In late 1960s, Dobson believed that large telescopes were expensive, so he sought an inexpensive yet simple mount for them—one that could be built by anyone who was handy with tools. He took the concept even further and designed entire telescopes that could be home-built.
Fig. 12. The Dobsonian mount is a solid and stable platform for large reflectors. It is a type of Altazimuth mount.
The Dobsonian mount, usually constructed from wood and laminate countertop material, sits on the ground and does not need a tripod. Its low center of gravity makes it stable. The telescope is positioned on the mount, and it functions like an Altazimuth mount: It moves up, down, left, and right.
Thousands of amateur astronomers have built Dobsonian mounts for their large reflectors. Many commercial vendors of large reflectors now supply Dobsonian mounts with their telescopes.
Due to Earth’s rotation on its axis, objects in the sky appear to be in constant, albeit slow motion. However, when magnified 50 or 100 times, even slow-traveling objects quickly drift out of view; you must constantly move the telescope! Equatorial mounts are designed to match the motions of objects in the sky.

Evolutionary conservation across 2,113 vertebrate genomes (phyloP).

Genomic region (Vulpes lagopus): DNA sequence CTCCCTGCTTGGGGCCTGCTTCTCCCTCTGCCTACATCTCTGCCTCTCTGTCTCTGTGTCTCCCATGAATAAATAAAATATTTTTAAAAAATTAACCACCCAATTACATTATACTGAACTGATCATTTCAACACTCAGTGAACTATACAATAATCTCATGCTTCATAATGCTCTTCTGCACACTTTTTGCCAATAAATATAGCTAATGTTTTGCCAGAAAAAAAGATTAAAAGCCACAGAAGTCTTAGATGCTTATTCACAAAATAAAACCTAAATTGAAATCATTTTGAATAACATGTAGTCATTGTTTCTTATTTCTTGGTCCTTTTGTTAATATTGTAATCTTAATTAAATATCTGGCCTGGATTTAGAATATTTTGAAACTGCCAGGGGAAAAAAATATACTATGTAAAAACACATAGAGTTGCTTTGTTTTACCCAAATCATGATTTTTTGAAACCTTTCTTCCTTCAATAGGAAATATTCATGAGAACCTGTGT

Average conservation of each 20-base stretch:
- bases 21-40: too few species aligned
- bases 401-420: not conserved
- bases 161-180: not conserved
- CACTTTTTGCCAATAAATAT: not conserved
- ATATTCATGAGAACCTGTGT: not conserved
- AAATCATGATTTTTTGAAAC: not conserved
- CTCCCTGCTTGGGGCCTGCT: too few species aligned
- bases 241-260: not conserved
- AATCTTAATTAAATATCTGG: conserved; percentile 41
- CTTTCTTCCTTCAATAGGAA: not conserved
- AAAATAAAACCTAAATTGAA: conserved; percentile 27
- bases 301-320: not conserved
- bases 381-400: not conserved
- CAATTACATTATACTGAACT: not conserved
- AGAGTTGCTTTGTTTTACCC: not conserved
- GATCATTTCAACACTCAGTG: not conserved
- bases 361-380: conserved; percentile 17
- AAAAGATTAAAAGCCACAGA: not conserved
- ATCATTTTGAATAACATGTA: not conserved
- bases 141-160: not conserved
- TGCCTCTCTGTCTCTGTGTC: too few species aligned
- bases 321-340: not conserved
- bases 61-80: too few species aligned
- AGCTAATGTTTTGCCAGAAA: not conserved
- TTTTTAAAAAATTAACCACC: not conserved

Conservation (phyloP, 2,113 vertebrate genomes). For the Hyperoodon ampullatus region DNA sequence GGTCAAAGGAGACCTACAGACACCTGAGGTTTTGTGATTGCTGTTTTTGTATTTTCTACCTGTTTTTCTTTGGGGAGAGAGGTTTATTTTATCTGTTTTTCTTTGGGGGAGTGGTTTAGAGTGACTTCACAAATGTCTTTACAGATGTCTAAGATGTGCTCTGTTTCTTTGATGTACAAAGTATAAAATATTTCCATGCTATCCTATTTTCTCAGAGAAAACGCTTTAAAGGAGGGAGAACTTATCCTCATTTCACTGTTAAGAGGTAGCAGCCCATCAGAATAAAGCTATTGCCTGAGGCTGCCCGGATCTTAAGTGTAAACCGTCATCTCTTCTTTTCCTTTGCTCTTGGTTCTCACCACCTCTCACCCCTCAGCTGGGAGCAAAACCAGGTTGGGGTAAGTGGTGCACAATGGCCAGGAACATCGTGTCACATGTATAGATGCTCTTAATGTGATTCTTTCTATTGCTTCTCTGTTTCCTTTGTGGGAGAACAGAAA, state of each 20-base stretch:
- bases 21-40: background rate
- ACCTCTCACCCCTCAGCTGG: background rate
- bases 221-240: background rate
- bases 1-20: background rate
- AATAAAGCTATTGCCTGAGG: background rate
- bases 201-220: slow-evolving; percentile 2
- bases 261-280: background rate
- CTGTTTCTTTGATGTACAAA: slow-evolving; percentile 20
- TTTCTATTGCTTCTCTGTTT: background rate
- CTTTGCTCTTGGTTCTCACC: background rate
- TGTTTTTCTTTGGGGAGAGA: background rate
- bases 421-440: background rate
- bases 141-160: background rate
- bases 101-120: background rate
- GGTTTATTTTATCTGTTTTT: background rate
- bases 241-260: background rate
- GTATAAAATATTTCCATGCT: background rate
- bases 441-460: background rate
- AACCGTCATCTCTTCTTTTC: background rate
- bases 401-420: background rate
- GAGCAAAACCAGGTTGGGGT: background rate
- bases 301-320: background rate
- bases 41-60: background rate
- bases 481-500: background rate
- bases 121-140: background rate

Fig. 13. The Equatorial mount has its Polar Axis aligned with the Earth’s axis of rotation by pointing the axis toward the Celestial Pole, located near Polaris, the North Star.
The Equatorial mount has one of its axes of motion, the Polar Axis, always aligned with, or parallel to, Earth’s axis. You would point it at the Celestial Pole (in the Northern Hemisphere, this is located near Polaris, the North Star). To view an object, you would move, or point, the telescope in both the Polar Axis and the Declination Axis. (The Polar Axis always remains pointed at Polaris.) This is both the essence of an Equatorial mount and the part that is most difficult to understand.
Once the object has been found, you would lock the Declination Axis and follow the object by moving the Polar Axis only. By eliminating the need to constantly move the telescope in two axes at once, the Equatorial mount makes it much easier to keep an object in view.
The movements of an Equatorial mount are not simple or intuitive! The best way to understand it is to use one. There are many types of Equatorial mounts.
So, which telescope should you buy?
Again: The best telescope is one that you will actually use. A telescope that is too heavy or too complicated or does not show you what you want to see eventually ends up gathering dust in a corner of your garage.
A telescope of any type and size can keep you busy for a lifetime. But whether you use a telescope, binoculars, or simply your own two eyes, there is plenty to see on every clear night. You just have to go outside and look up.
Jeff DeTray, Astronomy Boy